Scott Schiamberg was the lead architect and urban designer for New York City's Olympic bid, called NYC2012, when it had become the U.S. candidate city and entered the international field of competition. In an interview, he recalled the West Side Stadium proposal and various trains of thought that went into it. "We have two New York professional teams, but they play in New Jersey," he said. "Sometimes it can just be difficult to build things in the city that are at such a large scale."

The then-undeveloped far West Side was ripe for development, so the area just south of the Javits Center immediately jumped out as a prime location. Schiamberg also oversaw the design-tweaking process, and remembered the retractable roof, wind turbines, and solar panels, features that were more advanced and expensive a decade ago. (Another (vaguely humorous) design element: the "no-flow," or waterless, urinals in the bathroom, meant to conserve H20.)

The proposal also included a pier that jutted out into the Hudson that would have been used for warm-ups for track and field events during the Olympics, but would then have been turned over to the city as a park. It's not so far off from the Avatar-like park at Pier55, which is under review now—except it would have been bigger. Schiamberg said: "That's a fraction of the size of what this enormous pier would have been, that would have gotten turned into a park."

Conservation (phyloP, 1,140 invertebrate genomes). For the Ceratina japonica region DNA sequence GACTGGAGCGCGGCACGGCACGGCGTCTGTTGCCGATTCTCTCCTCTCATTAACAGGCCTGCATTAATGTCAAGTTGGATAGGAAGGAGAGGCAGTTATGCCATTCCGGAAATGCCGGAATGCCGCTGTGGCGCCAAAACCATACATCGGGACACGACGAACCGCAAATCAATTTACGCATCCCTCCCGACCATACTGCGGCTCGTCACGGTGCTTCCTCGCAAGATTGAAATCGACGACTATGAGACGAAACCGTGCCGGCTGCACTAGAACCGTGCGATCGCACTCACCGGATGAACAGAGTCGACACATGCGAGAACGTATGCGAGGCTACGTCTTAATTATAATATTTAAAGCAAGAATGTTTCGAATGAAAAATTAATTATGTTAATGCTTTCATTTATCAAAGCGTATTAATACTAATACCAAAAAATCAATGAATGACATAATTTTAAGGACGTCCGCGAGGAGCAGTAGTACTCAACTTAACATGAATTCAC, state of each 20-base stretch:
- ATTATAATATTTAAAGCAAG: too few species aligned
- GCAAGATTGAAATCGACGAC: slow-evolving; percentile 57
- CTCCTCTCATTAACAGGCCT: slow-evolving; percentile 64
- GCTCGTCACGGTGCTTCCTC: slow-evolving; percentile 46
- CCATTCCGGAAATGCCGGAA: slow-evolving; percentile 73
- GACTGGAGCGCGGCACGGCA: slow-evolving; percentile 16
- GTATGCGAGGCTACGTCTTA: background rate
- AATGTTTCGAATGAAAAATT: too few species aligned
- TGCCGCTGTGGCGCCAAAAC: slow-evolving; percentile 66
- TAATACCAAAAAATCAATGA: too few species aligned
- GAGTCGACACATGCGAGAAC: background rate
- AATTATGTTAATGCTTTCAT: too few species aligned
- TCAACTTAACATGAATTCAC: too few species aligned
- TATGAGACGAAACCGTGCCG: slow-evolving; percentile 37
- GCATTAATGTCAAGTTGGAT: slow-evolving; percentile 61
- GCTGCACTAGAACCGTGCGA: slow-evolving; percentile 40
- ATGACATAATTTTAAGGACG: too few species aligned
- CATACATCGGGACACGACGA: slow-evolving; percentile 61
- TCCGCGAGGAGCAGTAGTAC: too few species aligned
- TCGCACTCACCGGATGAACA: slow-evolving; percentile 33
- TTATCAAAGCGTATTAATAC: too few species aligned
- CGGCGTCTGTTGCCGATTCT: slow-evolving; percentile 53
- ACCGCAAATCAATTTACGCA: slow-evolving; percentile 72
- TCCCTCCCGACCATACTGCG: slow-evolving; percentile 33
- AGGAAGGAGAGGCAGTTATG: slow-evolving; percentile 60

"It would have been nice to have the New York Jets play in New York," said Schiamberg, who now works at Perkins Eastman on sports-related projects. "It would have been nice to have the Olympics there."

In his view, the stadium proposal and New York's bid for the Olympics overall jump-started and accelerated the approval processes for many projects that are a part of the city today: Brooklyn Bridge Park; Hunters Point South; Barclays Center (to a certain extent); and expanded ferry service between the boroughs. "In the end," Schiamberg said, "New York City didn't win the Olympics, but the city got a lot of benefits."

When it comes to the area we know now as Hudson Yards, the extension of the 7 train, the Javits' Center's recent renovation, and the rezoning of a 42-block area around it to allow for more development—Schiamberg said this is in large part because the bid helped speed up the pace. "This perhaps would have happened anyway," he said, "but it might have taken 50 years instead of 10 years."

New Yorkers, in some sense, have the never-realized West Side Stadium to thank for the vastly changed West Side that will become a reality over the next decade.

· How New York City Won the Olympics [NYU Wagner]
· Stadium of Dreams [NYM]
· Curbed's Could Have Been archive [Curbed]